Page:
Boston Celtics

Dennis Rodman says Larry Bird would play in Europe, not NBA, in modern era

Bird was a 12-time All-Star and three-time NBA champion who shot 37.6 percent from three during his career

Larry Bird and Dennis Rodman
Manny Millan /Sports Illustrated via Getty Images

The Boston Celtics’ Larry Bird is defended by the Detroit Pistons’ Dennis Rodman at Boston Garden during Game 5 of the Eastern Conference Finals.

Imagine Larry Bird playing in the modern NBA that puts a premium on outside shooting.

Dennis Rodman can't.

He said Bird wouldn't be in the league ... or even in the country.

“If Larry Bird played in this era, I think he’d be in Europe,” Rodman said during an interview with VladTV. “I’m just letting you know, man. He’d be somewhere over there. His game was fit for Boston at that time in the 80s and stuff like that. Today’s world, oh hell no, there’s no way. I’m not downplaying him because he was a great player at that time, just like I was, but I’m saying no, there’s no way.”

So, Bird, a 12-time All-Star and three-time NBA champion who shot 37.6 percent from deep during his career, would be playing overseas in present day?

Rodman might argue that the modern game has become to fast, versatile and athletic for the 6-foot-9 Bird, known more for his shooting prowess and basketball IQ than his running and jumping ability. 

But Bird was the founding member of the NBA's 50-40-90 club, shooting 50 percent from the field, 40 percent from 3-point range and 90 percent from the free-throw line in one season. And he's one of only three players to do so on multiple occasions.

Pretty sure one of today's 30 NBA teams would take a chance on him.

The 3-point line was adopted by the NBA during Bird's rookie season in 1979. Even as one of the greatest shooters of his generation, Bird attempted just 1.9 threes per game during his 13-year NBA career, a total that in today's game is less than many starting centers.

Denver Nuggets center Nikola Jokic, a two-time MVP who captured his first NBA title this season, has shot 34.8 percent on 2.9 three-point attempts per game in his career. Like Bird, he boasts an elite all-around skill set that is not built on athleticism.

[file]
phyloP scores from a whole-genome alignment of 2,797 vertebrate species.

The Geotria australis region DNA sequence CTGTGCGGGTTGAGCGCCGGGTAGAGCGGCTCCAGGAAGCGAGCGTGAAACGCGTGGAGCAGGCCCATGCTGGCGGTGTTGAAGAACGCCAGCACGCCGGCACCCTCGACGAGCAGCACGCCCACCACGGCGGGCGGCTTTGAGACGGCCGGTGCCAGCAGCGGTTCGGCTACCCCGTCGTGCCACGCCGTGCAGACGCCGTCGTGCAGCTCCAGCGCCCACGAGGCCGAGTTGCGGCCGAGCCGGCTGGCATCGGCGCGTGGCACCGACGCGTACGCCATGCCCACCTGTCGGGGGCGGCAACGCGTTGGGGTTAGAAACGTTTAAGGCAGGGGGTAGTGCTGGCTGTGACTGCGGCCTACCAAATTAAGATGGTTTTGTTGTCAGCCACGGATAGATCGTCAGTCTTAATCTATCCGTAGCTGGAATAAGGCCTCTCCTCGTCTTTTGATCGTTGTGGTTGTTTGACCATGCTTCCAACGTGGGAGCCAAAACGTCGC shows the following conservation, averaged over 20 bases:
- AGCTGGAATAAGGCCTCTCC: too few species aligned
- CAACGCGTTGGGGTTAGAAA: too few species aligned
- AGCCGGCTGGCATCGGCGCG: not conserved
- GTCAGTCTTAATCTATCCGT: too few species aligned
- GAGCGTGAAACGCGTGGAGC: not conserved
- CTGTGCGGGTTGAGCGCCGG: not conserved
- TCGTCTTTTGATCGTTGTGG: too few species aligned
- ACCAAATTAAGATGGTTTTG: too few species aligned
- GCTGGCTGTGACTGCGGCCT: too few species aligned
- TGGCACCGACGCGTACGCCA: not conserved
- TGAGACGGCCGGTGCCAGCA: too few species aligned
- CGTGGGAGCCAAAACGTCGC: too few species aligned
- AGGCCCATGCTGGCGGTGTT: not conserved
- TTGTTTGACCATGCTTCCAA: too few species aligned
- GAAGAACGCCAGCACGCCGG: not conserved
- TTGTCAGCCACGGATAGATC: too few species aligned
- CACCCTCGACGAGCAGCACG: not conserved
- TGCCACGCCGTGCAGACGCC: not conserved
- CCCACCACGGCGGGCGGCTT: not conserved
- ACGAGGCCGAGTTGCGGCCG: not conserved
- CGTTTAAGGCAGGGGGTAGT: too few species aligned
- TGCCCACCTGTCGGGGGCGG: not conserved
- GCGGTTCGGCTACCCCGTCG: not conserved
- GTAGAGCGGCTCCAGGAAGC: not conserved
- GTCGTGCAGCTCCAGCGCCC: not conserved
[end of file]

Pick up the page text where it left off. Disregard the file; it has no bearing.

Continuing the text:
"He's slow as hell. He plays slow, but that guy got a game," Rodman said of Jokic. "I think he's better than Larry Bird, I mean, in this day and age, yeah. I'm saying he can shoot that three like woosh, my God. So, wow. Compare him to Larry Bird, I think people pick him."

Rodman, who was selected in the second round of the 1986 draft, criticized Bird after the Pistons lost to the Celtics in the 1987 Eastern Conference Finals, saying Bird was only celebrated because he's white. 

"I was green. I was just saying anything," Rodman told VladTV of his past comments. "I was frustrated because - guess what? - I got my a** whooped by this kid. That's why I probably said something then. Not because I was angry or hatred or something like that. No, it just came out like that. Because I really wasn't paying attention to the whole league, I was just paying attention to my team and stuff like that, and I was just wondering why is this guy so good? Or what I call it, great.

"I think I woulda said the same thing about if he was Black. I think I would have said the same thing, I would have said something in a different direction, but it so happened to be Larry Bird. I apologized many, many times over. That's history."

Both Bird and Rodman were Hall of Fame players, albeit for very different reasons. Rodman was a seven-time first-team All-Defensive selection who led the league in rebounding for seven straight seasons. He was an agitator, but key role player, on five championship teams, winning two titles with the Detroit Pistons and three with the Chicago Bulls.

But he was an offensive liability who averaged 7.3 points on 5.8 field goal attempts per game in his career.

So, if Bird is playing in Europe, where exactly does that leave Rodman?

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